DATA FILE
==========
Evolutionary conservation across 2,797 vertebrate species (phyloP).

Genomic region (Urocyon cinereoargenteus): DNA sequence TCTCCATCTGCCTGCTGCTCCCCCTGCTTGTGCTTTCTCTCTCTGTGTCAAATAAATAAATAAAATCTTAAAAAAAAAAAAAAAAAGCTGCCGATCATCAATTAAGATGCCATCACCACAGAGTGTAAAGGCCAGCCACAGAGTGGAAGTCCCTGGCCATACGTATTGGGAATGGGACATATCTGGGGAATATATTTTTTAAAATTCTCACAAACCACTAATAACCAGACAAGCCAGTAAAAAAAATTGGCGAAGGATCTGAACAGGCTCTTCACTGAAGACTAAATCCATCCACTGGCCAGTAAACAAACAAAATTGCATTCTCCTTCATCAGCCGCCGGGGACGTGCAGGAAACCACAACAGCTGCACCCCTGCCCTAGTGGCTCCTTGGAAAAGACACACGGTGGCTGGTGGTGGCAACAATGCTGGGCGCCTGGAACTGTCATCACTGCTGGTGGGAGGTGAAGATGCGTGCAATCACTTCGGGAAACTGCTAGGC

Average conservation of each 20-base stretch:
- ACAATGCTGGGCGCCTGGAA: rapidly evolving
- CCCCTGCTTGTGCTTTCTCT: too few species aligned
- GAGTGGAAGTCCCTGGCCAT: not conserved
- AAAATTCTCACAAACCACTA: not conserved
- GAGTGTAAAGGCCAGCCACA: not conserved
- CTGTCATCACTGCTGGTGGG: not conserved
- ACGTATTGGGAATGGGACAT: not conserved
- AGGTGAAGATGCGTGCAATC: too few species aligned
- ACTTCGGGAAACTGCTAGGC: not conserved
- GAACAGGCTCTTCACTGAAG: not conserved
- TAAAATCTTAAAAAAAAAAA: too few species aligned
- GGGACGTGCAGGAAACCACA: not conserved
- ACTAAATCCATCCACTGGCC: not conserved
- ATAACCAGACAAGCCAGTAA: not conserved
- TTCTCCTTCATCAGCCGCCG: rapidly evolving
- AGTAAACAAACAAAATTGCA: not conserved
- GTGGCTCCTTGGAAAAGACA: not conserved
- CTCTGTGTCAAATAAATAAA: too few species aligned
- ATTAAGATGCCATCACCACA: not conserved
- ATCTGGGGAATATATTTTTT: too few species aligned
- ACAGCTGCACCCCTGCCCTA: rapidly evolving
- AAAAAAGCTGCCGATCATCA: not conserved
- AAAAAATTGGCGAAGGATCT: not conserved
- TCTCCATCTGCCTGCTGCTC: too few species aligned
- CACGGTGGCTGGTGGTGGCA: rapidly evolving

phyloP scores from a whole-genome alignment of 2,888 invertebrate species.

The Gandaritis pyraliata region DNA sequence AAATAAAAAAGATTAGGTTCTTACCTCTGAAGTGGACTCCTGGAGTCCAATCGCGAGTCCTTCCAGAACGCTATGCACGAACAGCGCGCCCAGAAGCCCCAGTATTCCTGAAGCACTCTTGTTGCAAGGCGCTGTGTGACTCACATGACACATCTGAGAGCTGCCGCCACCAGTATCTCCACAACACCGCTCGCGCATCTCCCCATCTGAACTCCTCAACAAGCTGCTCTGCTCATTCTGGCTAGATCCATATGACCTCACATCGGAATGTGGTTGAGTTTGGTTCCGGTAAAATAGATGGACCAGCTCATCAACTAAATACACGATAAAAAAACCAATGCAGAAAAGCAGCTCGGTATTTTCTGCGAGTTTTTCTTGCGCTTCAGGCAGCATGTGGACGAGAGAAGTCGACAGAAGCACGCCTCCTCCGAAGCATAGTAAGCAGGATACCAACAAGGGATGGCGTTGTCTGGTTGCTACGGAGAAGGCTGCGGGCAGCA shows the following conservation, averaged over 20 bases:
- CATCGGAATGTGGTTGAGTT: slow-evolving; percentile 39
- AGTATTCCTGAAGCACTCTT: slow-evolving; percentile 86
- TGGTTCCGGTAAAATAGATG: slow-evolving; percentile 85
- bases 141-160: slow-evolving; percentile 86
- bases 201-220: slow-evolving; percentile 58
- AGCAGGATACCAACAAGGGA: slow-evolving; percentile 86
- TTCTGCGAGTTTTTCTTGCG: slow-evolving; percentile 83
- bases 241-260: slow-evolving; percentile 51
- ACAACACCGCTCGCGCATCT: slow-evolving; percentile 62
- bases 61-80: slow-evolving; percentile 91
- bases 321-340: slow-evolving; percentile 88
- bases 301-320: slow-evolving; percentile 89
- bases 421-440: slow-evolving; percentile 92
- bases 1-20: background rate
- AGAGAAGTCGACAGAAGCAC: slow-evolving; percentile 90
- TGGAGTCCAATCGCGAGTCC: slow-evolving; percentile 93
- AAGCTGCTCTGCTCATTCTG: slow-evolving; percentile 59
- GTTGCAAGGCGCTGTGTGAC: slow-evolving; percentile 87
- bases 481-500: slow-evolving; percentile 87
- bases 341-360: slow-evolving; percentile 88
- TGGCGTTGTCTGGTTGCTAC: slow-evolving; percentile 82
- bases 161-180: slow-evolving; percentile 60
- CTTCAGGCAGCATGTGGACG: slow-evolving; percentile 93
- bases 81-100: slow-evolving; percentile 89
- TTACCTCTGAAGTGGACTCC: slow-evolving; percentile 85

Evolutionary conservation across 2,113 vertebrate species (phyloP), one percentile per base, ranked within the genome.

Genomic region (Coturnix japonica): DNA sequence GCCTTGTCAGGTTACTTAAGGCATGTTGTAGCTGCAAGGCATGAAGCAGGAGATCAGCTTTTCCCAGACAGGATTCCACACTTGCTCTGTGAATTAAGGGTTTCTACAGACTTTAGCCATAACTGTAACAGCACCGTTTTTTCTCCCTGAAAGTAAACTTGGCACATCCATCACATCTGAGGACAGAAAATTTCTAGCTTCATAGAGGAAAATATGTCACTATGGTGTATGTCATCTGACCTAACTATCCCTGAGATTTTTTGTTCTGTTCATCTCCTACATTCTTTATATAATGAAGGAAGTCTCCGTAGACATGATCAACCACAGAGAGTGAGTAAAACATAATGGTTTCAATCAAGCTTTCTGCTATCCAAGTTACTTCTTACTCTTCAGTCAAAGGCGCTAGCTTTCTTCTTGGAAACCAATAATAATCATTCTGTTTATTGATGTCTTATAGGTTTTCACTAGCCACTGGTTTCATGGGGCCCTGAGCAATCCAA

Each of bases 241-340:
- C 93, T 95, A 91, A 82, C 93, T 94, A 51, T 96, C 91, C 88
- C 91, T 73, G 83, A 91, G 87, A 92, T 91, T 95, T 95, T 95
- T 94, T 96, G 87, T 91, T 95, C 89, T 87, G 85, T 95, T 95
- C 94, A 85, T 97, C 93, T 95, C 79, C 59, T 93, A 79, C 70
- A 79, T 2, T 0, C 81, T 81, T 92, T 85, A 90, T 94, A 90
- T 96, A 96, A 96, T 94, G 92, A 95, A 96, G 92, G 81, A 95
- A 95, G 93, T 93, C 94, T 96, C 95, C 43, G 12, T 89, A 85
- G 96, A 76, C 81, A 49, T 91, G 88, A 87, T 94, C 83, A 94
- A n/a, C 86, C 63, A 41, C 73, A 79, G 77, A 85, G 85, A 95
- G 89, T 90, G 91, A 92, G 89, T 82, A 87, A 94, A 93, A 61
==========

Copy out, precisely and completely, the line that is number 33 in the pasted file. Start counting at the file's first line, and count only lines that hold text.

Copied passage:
- TGGTTCCGGTAAAATAGATG: slow-evolving; percentile 85